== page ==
July 9, 2020

Appearances of the Risen Lord, 10

By Chaplain Mike

We are marking the Great Fifty Days of Easter with a series of devotional thoughts on the post-resurrection appearances of Jesus.

Today we look at a unique narrative in Matthew’s story of Jesus’ resurrection and appearances, from Matthew 28:11-15 (MSG).


Meanwhile, the guards had scattered, but a few of them went into the city and told the high priests everything that had happened. They called a meeting of the religious leaders and came up with a plan: They took a large sum of money and gave it to the soldiers, bribing them to say, “His disciples came in the night and stole the body while we were sleeping.” They assured them, “If the governor hears about your sleeping on duty, we will make sure you don’t get blamed.” The soldiers took the bribe and did as they were told. That story, cooked up in the Jewish High Council, is still going around.


This resurrection narrative, unique to Matthew, reminds us that the Easter story is not all sweetness and light. Opposition to Jesus and his message remains, coming from those who have power in the world, who have the most to lose by his triumph.

  • Matthew began his Gospel with an account of a plot to destroy the infant King (by Herod—Matt. 2),
  • brought the story of Jesus to its climax through the plots the Jewish authorities and Judas (Matt. 26),
  • and now concludes the book with an ongoing plot to cover up the reality of the resurrection (Matt. 28).

This brief pericope serves a few different purposes.

First, it is an apologetic. The plain fact is that Jesus’ tomb was empty. Unable to come up with his body, the only recourse for those who wished to deny the resurrection was to concoct an alternate story—“His disciples came in the night and stole the body while we were sleeping.”

Second, it is an implied warning to all who would follow the risen Christ. Though Jesus defeated the powers of sin, evil, and hell through his death and resurrection, there remains a battle. The world, flesh, and devil still conspire to discredit the Good News.

If the world hates you, be aware that it hated me before it hated you. If you belonged to the world, the world would love you as its own. Because you do not belong to the world, but I have chosen you out of the world—therefore the world hates you. Remember the word that I said to you, “Servants are not greater than their master.” If they persecuted me, they will persecute you; if they kept my word, they will keep yours also. But they will do all these things to you on account of my name, because they do not know him who sent me. (John 15:18-21)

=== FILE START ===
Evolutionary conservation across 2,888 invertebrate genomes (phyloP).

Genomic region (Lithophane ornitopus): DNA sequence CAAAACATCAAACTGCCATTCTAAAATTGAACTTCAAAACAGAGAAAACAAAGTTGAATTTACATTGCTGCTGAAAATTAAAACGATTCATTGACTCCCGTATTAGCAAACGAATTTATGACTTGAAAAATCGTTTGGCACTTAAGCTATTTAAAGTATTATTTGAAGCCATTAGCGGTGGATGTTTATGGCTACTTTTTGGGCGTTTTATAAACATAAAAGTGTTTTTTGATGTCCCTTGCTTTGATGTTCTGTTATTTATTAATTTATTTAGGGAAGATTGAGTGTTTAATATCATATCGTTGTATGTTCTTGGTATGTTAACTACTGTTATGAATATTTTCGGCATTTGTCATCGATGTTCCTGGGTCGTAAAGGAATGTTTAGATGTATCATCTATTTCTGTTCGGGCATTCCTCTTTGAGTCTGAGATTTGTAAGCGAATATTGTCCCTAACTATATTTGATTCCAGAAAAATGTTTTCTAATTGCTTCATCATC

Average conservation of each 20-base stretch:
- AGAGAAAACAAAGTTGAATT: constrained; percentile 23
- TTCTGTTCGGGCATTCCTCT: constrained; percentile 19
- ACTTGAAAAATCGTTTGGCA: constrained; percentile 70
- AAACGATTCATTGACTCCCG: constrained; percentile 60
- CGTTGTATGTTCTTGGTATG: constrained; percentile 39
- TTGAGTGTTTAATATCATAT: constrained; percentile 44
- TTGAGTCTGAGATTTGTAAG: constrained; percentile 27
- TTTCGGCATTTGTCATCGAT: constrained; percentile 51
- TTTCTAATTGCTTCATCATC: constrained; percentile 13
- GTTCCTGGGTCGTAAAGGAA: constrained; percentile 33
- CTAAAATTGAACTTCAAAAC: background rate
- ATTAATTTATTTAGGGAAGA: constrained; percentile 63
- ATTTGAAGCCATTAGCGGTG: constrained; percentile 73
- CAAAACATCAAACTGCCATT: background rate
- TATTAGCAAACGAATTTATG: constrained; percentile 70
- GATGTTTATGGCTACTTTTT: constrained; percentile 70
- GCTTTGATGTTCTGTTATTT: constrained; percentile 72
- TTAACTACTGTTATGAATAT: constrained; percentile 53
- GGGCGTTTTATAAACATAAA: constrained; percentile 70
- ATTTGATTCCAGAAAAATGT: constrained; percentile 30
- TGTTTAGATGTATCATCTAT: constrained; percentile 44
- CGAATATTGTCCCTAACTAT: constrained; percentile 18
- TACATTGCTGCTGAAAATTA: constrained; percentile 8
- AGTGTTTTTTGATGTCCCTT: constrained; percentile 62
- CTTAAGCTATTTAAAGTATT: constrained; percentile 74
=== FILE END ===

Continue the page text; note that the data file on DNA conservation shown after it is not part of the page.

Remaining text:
Third, it sets forth a contrast with the scenes Matthew records before and after.

  • Verses 1-10 describe people of faith who “go and tell” the Good News that Jesus is alive.
  • Verses 16-20 set forth Jesus’ commission to “go” into all the world with this message.
  • But here, in verses 11-15, the only “going” and “telling” involves covering up the truth in fear, deception, and for dishonest gain.

The way we overcome the opposition of the world (those who are “going and telling” another story)  is through continued faithfulness in living and telling the best story of all—the Good News of Jesus. He is alive! He has triumphed! God has reconciled the world to himself through Christ! God has defeated the powers of evil! Christus Victor!

Our words, of course, are not enough. We must live in the reality of this Good News, showing forth signs of life in the midst of a dying world. The life of Jesus will be revealed as we exhibit sacrificial love in his name that addresses the corruption, pain, and brokenness of a world gone astray from God, as we continue his ministry of welcoming with grace and hospitality those whom the world rejects, and as we build communities in which and through which people serve one another in genuine love, pointing always to the kingdom message of Jesus and his finished work in the cross and empty tomb as the world’s true hope.

Despite the obstacles, the risen Christ is with us and in us through his Spirit to make it so!


Remember, O Lord, what you have wrought in us and not what we deserve; and, as you have called me to your service, make me worthy of your calling; through Jesus Christ our Lord, who lives and reigns with you and the Holy Spirit, one God, now and for ever. Amen.

(Prayer appointed for the week from The Divine Hours)